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Student government refuses to allow police chief to speak before ‘no confidence’ vote in campus police

UW-Madison student leaders upset campus police aided city of Madison with summertime George Floyd protests

The student government at the University of Wisconsin Madison on Tuesday approved a vote of “no confidence” in UW’s campus police department.

In its decision, the Associated Students of Madison cited UWPD’s role in aiding the city of Madison’s police department in quelling the George Floyd protests that took place on Madison’s State Street in May and June.

“This vote signifies a lack of confidence and trust in the University of Wisconsin-Madison Police Department due to their presence at the protests off campus, failure to comply with the #8cantwaitstandards, and unwillingness to meet all or most of the reforms requested by ASM leaders and students,” the resolution stated. “This vote is our call to action.”

The referenced #8cantwaitstandards are a set of eight benchmarks designed to reform the way police officers approach dangerous situations. The benchmarks include measures such as banning chokeholds, requiring officers to deescalate tense situations, and requiring officers to issue a warning prior to firing a gun.

In a statement on reforming its practices, UWPD said it does comply with the standards: “UPWD’s practices and policies meet the spirit of Campaign Zero’s #8CantWait project benchmarks.”

Associated Students of Madison successfully passed the vote 9-5, with nine abstentions, in favor of declaring their lost confidence in UWPD, Madison.com reports, adding the vote outcome illustrates “the split among students over support for UW-Madison Police amid a national reckoning over police use of force.”

The report goes on to note that the student government was also split on whether to allow Chief of UW Police Kristen Roman to address members before the vote; it ultimately decided against allowing her to speak prior to the vote.

“And so I am disappointed. Not in the questions themselves, or the specific requests for change, but for not being given the opportunity to engage in a full process prior to this vote,” Chief Roman stated after the vote. “A process in which we work together in constructive and meaningful ways. A vote that cuts to the chase and bypasses any opportunity to engage – to share information – to listen, to learn, to clarify, to contextualize – undermines trust-building.”

She added she is “disheartened” by the development.

“On behalf of UWPD I say with the utmost confidence we can be trusted.”

“That doesn’t mean we’re perfect,” Roman’s statement continued. “The UWPD is comprised of human beings, not badges and uniforms. Human beings who endeavor every day to serve our community with honor, with integrity, as guardians promoting safe and healthy communities, treating those we serve with empathy and respect. That is truly who we are.”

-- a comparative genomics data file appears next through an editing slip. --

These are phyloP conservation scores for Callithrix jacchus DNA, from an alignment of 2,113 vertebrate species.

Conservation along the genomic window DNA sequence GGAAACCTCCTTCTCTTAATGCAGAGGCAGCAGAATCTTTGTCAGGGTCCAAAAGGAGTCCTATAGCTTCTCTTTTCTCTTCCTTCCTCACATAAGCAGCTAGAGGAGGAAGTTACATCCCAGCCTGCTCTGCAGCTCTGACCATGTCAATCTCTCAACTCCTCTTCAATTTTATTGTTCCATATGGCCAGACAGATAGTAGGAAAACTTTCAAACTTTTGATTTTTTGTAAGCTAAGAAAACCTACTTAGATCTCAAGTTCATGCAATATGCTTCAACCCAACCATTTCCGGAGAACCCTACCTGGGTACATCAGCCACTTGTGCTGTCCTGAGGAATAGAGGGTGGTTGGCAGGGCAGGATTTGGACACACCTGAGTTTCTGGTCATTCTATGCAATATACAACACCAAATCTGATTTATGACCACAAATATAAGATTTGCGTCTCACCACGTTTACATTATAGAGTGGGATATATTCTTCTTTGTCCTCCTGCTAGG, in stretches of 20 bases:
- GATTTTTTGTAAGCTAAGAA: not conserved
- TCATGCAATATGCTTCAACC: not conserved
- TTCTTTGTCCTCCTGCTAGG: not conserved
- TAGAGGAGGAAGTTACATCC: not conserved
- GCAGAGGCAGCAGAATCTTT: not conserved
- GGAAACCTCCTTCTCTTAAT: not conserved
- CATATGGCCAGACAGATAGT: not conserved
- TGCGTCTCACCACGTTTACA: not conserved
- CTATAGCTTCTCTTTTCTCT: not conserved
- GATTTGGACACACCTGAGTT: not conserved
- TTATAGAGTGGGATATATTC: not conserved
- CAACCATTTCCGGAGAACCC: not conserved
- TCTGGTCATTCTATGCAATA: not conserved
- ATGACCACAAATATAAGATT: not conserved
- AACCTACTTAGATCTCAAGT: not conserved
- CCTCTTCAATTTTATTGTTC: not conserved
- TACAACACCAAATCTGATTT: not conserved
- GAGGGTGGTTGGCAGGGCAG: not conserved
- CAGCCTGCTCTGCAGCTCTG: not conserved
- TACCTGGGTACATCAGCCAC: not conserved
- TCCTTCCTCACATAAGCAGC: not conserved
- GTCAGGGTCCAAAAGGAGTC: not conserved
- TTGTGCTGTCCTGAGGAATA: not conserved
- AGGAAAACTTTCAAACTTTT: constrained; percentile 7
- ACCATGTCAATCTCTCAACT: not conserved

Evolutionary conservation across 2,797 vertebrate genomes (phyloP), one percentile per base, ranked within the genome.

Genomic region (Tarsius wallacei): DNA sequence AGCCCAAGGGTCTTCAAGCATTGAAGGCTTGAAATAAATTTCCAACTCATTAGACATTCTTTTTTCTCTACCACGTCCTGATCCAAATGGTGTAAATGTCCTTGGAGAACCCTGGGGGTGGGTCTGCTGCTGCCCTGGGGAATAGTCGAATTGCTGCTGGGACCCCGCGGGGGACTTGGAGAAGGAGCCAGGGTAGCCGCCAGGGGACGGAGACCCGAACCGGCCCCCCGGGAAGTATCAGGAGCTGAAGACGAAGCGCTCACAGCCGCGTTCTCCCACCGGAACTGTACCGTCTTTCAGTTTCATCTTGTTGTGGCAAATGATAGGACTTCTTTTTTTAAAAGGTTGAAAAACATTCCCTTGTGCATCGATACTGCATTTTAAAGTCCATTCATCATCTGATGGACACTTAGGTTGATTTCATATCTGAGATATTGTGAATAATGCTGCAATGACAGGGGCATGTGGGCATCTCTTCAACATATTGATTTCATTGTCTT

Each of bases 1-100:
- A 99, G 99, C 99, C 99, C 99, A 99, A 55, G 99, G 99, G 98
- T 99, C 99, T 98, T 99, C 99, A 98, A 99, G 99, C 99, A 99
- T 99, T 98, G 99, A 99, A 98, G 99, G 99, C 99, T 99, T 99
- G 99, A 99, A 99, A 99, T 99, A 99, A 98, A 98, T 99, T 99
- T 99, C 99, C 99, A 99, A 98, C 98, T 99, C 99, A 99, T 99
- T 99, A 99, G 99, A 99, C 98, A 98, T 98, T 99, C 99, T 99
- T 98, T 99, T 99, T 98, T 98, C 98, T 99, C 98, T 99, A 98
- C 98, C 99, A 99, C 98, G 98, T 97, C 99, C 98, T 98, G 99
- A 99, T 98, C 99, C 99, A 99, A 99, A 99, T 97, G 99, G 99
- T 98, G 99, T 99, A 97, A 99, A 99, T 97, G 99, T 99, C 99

The chief also suggested in her response to the vote that there has been “repeated misinformation that continues to be widely asserted as fact by members of this body and others.”

University of Wisconsin Chancellor Rebecca Blank also issued a statement on the matter via Twitter.

“I support community efforts to protest injustices within law enforcement and our legal system. @UWMadisonPolice has been responsive to this moment. I value its initiative around racial equity and transparency. I support our department, its officers and its progressive values,” she said.

In a statement released by the College Republicans of the University of Wisconsin Madison on Tuesday, the group stood in opposition to the vote.

“The College Republicans of UW-Madison stand in strong support of UWPD and oppose any efforts to defund or dismantle the department or prevent the department from adequately protecting the campus community,” the statement reads. “ … UWPD has repeatedly supported police reform and is an integral part of keeping our campus community safe.”

“… ASM’s scheduled no-confidence vote does nothing to protect the well-being of students or make any meaningful progress on policy considerations.”

Representatives of the Associated Students of Madison did not respond to The College Fix’s email request for comment.

“I am so proud to see my colleagues on the Student Council stand up for justice with the outcome of this vote,” said ASM Chair Matthew Mitnick in a news release about the “no confidence” vote. “No longer will student voices be silenced.”

MORE: Prof calls for all cops to be strangled

IMAGE: Twitter screenshot

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About the Author
Jackson Walker is a sophomore at the University of Wisconsin majoring in English creative writing. In addition to The College Fix, Jackson also writes for UW student newspaper the Badger Herald. Outside of classes, Jackson keeps busy with his involvement in the UW Marching band, which has taken him to two NFL stadiums and the Rose Bowl.

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